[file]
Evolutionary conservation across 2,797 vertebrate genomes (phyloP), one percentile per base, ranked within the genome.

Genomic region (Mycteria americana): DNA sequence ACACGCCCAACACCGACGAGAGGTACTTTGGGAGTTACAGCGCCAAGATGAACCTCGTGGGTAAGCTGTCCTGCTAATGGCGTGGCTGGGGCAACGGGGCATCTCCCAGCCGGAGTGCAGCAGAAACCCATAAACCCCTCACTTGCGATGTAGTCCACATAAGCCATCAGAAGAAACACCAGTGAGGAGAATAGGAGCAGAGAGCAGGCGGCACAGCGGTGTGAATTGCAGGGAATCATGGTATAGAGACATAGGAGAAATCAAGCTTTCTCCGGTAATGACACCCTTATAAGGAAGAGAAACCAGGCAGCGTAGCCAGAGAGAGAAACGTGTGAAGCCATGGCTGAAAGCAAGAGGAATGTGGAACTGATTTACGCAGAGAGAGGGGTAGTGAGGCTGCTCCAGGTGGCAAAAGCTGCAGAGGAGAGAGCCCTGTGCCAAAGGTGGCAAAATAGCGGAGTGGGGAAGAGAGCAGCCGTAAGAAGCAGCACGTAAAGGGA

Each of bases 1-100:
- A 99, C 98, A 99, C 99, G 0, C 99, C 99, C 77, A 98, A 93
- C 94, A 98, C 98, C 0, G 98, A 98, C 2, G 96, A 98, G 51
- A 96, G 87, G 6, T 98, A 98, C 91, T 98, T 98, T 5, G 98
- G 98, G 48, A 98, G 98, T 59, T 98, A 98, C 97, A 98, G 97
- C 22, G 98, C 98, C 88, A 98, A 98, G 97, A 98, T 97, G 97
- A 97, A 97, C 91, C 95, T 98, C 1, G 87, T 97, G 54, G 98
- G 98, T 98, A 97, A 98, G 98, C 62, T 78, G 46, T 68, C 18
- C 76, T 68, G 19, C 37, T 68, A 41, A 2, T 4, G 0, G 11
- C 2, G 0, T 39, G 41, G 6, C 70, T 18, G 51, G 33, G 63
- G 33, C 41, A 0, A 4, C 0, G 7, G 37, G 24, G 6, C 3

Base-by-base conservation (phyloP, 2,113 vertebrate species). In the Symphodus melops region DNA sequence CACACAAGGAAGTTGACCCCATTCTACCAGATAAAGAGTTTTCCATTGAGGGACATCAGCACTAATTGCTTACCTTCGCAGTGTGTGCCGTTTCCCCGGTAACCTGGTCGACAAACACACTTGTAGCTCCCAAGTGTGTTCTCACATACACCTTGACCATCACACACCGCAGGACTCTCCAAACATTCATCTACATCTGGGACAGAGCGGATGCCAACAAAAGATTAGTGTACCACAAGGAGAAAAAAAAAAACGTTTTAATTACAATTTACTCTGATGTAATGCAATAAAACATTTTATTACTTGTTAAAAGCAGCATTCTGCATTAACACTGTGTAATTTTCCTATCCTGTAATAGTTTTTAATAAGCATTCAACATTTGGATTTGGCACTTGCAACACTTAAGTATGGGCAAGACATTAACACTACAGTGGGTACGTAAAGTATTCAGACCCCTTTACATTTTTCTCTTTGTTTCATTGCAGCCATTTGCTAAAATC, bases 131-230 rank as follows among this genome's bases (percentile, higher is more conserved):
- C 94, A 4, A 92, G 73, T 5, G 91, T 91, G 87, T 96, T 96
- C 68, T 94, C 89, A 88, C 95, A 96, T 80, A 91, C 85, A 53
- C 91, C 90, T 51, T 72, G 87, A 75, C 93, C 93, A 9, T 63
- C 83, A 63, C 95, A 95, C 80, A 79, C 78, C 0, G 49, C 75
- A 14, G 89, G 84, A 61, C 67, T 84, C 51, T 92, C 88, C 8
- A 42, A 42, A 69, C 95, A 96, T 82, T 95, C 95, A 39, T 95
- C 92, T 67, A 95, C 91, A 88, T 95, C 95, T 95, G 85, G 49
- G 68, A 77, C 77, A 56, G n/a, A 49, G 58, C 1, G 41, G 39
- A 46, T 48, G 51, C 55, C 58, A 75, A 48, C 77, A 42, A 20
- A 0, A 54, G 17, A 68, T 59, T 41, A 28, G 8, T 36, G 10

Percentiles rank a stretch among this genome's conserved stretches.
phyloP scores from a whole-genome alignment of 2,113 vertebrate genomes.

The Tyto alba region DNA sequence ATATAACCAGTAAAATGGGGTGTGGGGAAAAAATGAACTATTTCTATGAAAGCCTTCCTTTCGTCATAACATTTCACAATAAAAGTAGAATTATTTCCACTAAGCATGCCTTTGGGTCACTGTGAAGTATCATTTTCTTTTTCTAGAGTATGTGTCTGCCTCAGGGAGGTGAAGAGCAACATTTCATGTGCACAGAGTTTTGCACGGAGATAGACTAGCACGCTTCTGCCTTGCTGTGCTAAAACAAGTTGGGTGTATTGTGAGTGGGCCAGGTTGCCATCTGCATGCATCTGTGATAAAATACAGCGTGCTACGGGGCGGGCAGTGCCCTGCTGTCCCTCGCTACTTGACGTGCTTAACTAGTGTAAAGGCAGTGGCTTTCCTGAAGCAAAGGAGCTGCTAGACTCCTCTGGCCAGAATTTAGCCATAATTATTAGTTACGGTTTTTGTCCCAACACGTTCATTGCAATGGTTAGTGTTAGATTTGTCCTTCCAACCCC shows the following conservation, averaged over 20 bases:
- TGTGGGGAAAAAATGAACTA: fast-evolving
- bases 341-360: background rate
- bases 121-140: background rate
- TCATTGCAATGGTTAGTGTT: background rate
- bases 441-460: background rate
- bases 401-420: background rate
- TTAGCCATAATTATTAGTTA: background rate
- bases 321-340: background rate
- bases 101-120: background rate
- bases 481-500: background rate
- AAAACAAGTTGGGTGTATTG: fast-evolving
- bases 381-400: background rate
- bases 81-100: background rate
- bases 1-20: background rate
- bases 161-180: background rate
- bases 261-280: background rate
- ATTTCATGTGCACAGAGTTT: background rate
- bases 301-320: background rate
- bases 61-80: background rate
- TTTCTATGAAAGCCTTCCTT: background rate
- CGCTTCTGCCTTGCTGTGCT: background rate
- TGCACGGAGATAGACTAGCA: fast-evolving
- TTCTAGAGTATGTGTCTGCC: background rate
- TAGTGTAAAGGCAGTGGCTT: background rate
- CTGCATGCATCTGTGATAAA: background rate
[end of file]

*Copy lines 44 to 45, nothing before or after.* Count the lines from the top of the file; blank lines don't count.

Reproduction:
- ATTTCATGTGCACAGAGTTT: background rate
- bases 301-320: background rate